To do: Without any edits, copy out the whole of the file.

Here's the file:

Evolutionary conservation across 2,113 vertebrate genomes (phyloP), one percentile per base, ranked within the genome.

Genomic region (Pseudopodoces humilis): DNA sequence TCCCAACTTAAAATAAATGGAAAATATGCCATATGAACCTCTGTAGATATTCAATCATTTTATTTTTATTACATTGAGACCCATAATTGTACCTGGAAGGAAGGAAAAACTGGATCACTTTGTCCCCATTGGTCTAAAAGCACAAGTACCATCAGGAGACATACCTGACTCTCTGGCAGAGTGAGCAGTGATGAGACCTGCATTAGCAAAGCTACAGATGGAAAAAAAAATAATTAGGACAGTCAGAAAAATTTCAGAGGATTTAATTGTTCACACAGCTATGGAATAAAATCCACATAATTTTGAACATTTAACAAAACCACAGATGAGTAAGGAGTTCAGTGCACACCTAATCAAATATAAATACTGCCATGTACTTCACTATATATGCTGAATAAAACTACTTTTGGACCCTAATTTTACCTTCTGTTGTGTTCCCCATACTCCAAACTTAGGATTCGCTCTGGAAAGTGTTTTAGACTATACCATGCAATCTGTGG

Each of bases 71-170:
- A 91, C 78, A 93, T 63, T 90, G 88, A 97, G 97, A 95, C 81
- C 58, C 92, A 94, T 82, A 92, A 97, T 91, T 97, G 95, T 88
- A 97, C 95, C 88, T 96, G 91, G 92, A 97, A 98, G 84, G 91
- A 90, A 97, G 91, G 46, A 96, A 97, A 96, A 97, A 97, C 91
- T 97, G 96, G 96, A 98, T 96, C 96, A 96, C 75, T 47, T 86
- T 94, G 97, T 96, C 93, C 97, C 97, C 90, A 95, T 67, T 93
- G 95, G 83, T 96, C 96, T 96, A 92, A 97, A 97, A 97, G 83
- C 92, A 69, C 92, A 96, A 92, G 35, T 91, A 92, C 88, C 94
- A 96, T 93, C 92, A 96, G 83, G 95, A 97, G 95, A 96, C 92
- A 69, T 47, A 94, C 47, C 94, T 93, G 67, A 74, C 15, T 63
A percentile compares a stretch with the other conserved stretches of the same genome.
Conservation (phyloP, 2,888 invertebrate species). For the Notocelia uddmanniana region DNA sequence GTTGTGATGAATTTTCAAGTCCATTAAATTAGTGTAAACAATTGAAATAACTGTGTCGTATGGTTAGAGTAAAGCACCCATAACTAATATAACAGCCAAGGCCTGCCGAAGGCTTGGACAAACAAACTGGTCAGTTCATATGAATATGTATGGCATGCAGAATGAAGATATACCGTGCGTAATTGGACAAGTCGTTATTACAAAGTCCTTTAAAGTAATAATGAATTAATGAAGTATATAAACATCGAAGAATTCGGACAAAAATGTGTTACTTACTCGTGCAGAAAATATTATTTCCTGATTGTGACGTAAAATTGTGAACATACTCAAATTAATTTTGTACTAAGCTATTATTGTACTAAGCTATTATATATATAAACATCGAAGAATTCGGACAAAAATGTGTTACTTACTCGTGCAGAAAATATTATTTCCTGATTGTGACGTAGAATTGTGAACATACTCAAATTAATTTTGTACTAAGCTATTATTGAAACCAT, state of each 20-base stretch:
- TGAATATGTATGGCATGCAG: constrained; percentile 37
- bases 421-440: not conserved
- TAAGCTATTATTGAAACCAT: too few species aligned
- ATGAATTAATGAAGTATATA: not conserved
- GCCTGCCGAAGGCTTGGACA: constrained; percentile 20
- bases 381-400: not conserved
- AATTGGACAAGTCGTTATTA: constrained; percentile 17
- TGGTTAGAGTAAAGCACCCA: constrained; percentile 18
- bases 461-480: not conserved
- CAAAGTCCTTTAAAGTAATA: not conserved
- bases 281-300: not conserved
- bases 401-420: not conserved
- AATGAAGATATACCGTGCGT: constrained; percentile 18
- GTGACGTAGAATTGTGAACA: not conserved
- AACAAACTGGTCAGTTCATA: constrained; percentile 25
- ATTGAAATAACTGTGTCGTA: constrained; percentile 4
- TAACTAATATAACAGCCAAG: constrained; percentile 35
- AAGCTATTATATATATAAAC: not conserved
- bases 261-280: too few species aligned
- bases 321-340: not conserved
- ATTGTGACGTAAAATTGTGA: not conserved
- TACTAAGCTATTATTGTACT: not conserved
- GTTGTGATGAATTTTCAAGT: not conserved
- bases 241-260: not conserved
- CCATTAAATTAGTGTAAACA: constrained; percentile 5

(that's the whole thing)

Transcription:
Evolutionary conservation across 2,113 vertebrate genomes (phyloP), one percentile per base, ranked within the genome.

Genomic region (Pseudopodoces humilis): DNA sequence TCCCAACTTAAAATAAATGGAAAATATGCCATATGAACCTCTGTAGATATTCAATCATTTTATTTTTATTACATTGAGACCCATAATTGTACCTGGAAGGAAGGAAAAACTGGATCACTTTGTCCCCATTGGTCTAAAAGCACAAGTACCATCAGGAGACATACCTGACTCTCTGGCAGAGTGAGCAGTGATGAGACCTGCATTAGCAAAGCTACAGATGGAAAAAAAAATAATTAGGACAGTCAGAAAAATTTCAGAGGATTTAATTGTTCACACAGCTATGGAATAAAATCCACATAATTTTGAACATTTAACAAAACCACAGATGAGTAAGGAGTTCAGTGCACACCTAATCAAATATAAATACTGCCATGTACTTCACTATATATGCTGAATAAAACTACTTTTGGACCCTAATTTTACCTTCTGTTGTGTTCCCCATACTCCAAACTTAGGATTCGCTCTGGAAAGTGTTTTAGACTATACCATGCAATCTGTGG

Each of bases 71-170:
- A 91, C 78, A 93, T 63, T 90, G 88, A 97, G 97, A 95, C 81
- C 58, C 92, A 94, T 82, A 92, A 97, T 91, T 97, G 95, T 88
- A 97, C 95, C 88, T 96, G 91, G 92, A 97, A 98, G 84, G 91
- A 90, A 97, G 91, G 46, A 96, A 97, A 96, A 97, A 97, C 91
- T 97, G 96, G 96, A 98, T 96, C 96, A 96, C 75, T 47, T 86
- T 94, G 97, T 96, C 93, C 97, C 97, C 90, A 95, T 67, T 93
- G 95, G 83, T 96, C 96, T 96, A 92, A 97, A 97, A 97, G 83
- C 92, A 69, C 92, A 96, A 92, G 35, T 91, A 92, C 88, C 94
- A 96, T 93, C 92, A 96, G 83, G 95, A 97, G 95, A 96, C 92
- A 69, T 47, A 94, C 47, C 94, T 93, G 67, A 74, C 15, T 63
A percentile compares a stretch with the other conserved stretches of the same genome.
Conservation (phyloP, 2,888 invertebrate species). For the Notocelia uddmanniana region DNA sequence GTTGTGATGAATTTTCAAGTCCATTAAATTAGTGTAAACAATTGAAATAACTGTGTCGTATGGTTAGAGTAAAGCACCCATAACTAATATAACAGCCAAGGCCTGCCGAAGGCTTGGACAAACAAACTGGTCAGTTCATATGAATATGTATGGCATGCAGAATGAAGATATACCGTGCGTAATTGGACAAGTCGTTATTACAAAGTCCTTTAAAGTAATAATGAATTAATGAAGTATATAAACATCGAAGAATTCGGACAAAAATGTGTTACTTACTCGTGCAGAAAATATTATTTCCTGATTGTGACGTAAAATTGTGAACATACTCAAATTAATTTTGTACTAAGCTATTATTGTACTAAGCTATTATATATATAAACATCGAAGAATTCGGACAAAAATGTGTTACTTACTCGTGCAGAAAATATTATTTCCTGATTGTGACGTAGAATTGTGAACATACTCAAATTAATTTTGTACTAAGCTATTATTGAAACCAT, state of each 20-base stretch:
- TGAATATGTATGGCATGCAG: constrained; percentile 37
- bases 421-440: not conserved
- TAAGCTATTATTGAAACCAT: too few species aligned
- ATGAATTAATGAAGTATATA: not conserved
- GCCTGCCGAAGGCTTGGACA: constrained; percentile 20
- bases 381-400: not conserved
- AATTGGACAAGTCGTTATTA: constrained; percentile 17
- TGGTTAGAGTAAAGCACCCA: constrained; percentile 18
- bases 461-480: not conserved
- CAAAGTCCTTTAAAGTAATA: not conserved
- bases 281-300: not conserved
- bases 401-420: not conserved
- AATGAAGATATACCGTGCGT: constrained; percentile 18
- GTGACGTAGAATTGTGAACA: not conserved
- AACAAACTGGTCAGTTCATA: constrained; percentile 25
- ATTGAAATAACTGTGTCGTA: constrained; percentile 4
- TAACTAATATAACAGCCAAG: constrained; percentile 35
- AAGCTATTATATATATAAAC: not conserved
- bases 261-280: too few species aligned
- bases 321-340: not conserved
- ATTGTGACGTAAAATTGTGA: not conserved
- TACTAAGCTATTATTGTACT: not conserved
- GTTGTGATGAATTTTCAAGT: not conserved
- bases 241-260: not conserved
- CCATTAAATTAGTGTAAACA: constrained; percentile 5